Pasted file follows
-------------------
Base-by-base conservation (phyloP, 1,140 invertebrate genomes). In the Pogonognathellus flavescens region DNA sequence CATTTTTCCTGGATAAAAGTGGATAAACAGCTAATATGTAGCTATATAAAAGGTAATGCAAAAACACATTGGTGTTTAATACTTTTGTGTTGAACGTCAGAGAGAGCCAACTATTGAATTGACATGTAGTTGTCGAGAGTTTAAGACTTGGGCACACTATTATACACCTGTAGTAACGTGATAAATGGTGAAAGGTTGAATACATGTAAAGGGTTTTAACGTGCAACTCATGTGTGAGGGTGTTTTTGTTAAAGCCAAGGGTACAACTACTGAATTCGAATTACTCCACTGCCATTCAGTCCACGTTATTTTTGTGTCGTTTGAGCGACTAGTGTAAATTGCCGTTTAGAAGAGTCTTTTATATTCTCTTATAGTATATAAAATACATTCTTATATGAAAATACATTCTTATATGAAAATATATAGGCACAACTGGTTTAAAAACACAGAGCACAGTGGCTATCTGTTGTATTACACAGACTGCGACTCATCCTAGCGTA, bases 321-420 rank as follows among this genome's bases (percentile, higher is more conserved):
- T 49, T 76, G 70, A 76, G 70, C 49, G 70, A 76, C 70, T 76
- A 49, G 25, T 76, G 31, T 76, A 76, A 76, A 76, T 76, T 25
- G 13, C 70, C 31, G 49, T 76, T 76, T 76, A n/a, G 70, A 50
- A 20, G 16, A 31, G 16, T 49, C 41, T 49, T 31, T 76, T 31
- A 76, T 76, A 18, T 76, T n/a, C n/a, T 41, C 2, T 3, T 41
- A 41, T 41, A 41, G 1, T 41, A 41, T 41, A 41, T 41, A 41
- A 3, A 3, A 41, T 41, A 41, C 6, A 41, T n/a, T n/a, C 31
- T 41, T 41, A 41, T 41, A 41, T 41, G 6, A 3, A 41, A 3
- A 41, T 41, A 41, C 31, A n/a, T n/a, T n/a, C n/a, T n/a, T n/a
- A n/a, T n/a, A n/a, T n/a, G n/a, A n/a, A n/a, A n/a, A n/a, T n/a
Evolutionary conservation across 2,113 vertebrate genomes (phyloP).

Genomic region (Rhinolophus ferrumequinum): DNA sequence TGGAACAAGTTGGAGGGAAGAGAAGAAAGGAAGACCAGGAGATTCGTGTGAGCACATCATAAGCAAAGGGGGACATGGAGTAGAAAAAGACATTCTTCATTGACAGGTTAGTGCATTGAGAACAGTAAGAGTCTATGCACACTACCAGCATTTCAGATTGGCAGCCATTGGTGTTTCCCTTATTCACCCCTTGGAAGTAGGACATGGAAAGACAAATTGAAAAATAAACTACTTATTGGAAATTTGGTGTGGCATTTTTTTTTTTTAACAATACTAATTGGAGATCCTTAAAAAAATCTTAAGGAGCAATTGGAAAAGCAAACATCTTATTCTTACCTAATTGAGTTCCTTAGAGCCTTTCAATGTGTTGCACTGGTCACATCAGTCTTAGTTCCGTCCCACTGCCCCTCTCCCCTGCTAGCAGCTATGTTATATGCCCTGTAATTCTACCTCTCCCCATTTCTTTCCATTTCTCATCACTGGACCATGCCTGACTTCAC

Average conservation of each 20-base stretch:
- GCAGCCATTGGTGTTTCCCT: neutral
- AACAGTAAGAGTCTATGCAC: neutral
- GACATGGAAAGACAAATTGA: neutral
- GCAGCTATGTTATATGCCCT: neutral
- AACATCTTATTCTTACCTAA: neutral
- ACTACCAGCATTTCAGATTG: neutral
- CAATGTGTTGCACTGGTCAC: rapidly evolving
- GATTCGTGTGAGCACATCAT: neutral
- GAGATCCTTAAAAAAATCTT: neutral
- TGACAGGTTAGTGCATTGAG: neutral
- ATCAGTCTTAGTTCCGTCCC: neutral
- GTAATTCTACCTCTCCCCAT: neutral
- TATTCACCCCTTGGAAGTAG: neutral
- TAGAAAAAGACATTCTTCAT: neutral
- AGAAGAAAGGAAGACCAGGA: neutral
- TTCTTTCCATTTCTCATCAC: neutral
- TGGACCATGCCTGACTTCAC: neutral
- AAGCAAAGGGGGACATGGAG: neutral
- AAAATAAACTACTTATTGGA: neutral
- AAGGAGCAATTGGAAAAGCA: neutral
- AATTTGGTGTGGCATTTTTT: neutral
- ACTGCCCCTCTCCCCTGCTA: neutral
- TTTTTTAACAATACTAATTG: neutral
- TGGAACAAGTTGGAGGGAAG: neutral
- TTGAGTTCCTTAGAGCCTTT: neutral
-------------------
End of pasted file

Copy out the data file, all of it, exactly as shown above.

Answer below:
Base-by-base conservation (phyloP, 1,140 invertebrate genomes). In the Pogonognathellus flavescens region DNA sequence CATTTTTCCTGGATAAAAGTGGATAAACAGCTAATATGTAGCTATATAAAAGGTAATGCAAAAACACATTGGTGTTTAATACTTTTGTGTTGAACGTCAGAGAGAGCCAACTATTGAATTGACATGTAGTTGTCGAGAGTTTAAGACTTGGGCACACTATTATACACCTGTAGTAACGTGATAAATGGTGAAAGGTTGAATACATGTAAAGGGTTTTAACGTGCAACTCATGTGTGAGGGTGTTTTTGTTAAAGCCAAGGGTACAACTACTGAATTCGAATTACTCCACTGCCATTCAGTCCACGTTATTTTTGTGTCGTTTGAGCGACTAGTGTAAATTGCCGTTTAGAAGAGTCTTTTATATTCTCTTATAGTATATAAAATACATTCTTATATGAAAATACATTCTTATATGAAAATATATAGGCACAACTGGTTTAAAAACACAGAGCACAGTGGCTATCTGTTGTATTACACAGACTGCGACTCATCCTAGCGTA, bases 321-420 rank as follows among this genome's bases (percentile, higher is more conserved):
- T 49, T 76, G 70, A 76, G 70, C 49, G 70, A 76, C 70, T 76
- A 49, G 25, T 76, G 31, T 76, A 76, A 76, A 76, T 76, T 25
- G 13, C 70, C 31, G 49, T 76, T 76, T 76, A n/a, G 70, A 50
- A 20, G 16, A 31, G 16, T 49, C 41, T 49, T 31, T 76, T 31
- A 76, T 76, A 18, T 76, T n/a, C n/a, T 41, C 2, T 3, T 41
- A 41, T 41, A 41, G 1, T 41, A 41, T 41, A 41, T 41, A 41
- A 3, A 3, A 41, T 41, A 41, C 6, A 41, T n/a, T n/a, C 31
- T 41, T 41, A 41, T 41, A 41, T 41, G 6, A 3, A 41, A 3
- A 41, T 41, A 41, C 31, A n/a, T n/a, T n/a, C n/a, T n/a, T n/a
- A n/a, T n/a, A n/a, T n/a, G n/a, A n/a, A n/a, A n/a, A n/a, T n/a
Evolutionary conservation across 2,113 vertebrate genomes (phyloP).

Genomic region (Rhinolophus ferrumequinum): DNA sequence TGGAACAAGTTGGAGGGAAGAGAAGAAAGGAAGACCAGGAGATTCGTGTGAGCACATCATAAGCAAAGGGGGACATGGAGTAGAAAAAGACATTCTTCATTGACAGGTTAGTGCATTGAGAACAGTAAGAGTCTATGCACACTACCAGCATTTCAGATTGGCAGCCATTGGTGTTTCCCTTATTCACCCCTTGGAAGTAGGACATGGAAAGACAAATTGAAAAATAAACTACTTATTGGAAATTTGGTGTGGCATTTTTTTTTTTTAACAATACTAATTGGAGATCCTTAAAAAAATCTTAAGGAGCAATTGGAAAAGCAAACATCTTATTCTTACCTAATTGAGTTCCTTAGAGCCTTTCAATGTGTTGCACTGGTCACATCAGTCTTAGTTCCGTCCCACTGCCCCTCTCCCCTGCTAGCAGCTATGTTATATGCCCTGTAATTCTACCTCTCCCCATTTCTTTCCATTTCTCATCACTGGACCATGCCTGACTTCAC

Average conservation of each 20-base stretch:
- GCAGCCATTGGTGTTTCCCT: neutral
- AACAGTAAGAGTCTATGCAC: neutral
- GACATGGAAAGACAAATTGA: neutral
- GCAGCTATGTTATATGCCCT: neutral
- AACATCTTATTCTTACCTAA: neutral
- ACTACCAGCATTTCAGATTG: neutral
- CAATGTGTTGCACTGGTCAC: rapidly evolving
- GATTCGTGTGAGCACATCAT: neutral
- GAGATCCTTAAAAAAATCTT: neutral
- TGACAGGTTAGTGCATTGAG: neutral
- ATCAGTCTTAGTTCCGTCCC: neutral
- GTAATTCTACCTCTCCCCAT: neutral
- TATTCACCCCTTGGAAGTAG: neutral
- TAGAAAAAGACATTCTTCAT: neutral
- AGAAGAAAGGAAGACCAGGA: neutral
- TTCTTTCCATTTCTCATCAC: neutral
- TGGACCATGCCTGACTTCAC: neutral
- AAGCAAAGGGGGACATGGAG: neutral
- AAAATAAACTACTTATTGGA: neutral
- AAGGAGCAATTGGAAAAGCA: neutral
- AATTTGGTGTGGCATTTTTT: neutral
- ACTGCCCCTCTCCCCTGCTA: neutral
- TTTTTTAACAATACTAATTG: neutral
- TGGAACAAGTTGGAGGGAAG: neutral
- TTGAGTTCCTTAGAGCCTTT: neutral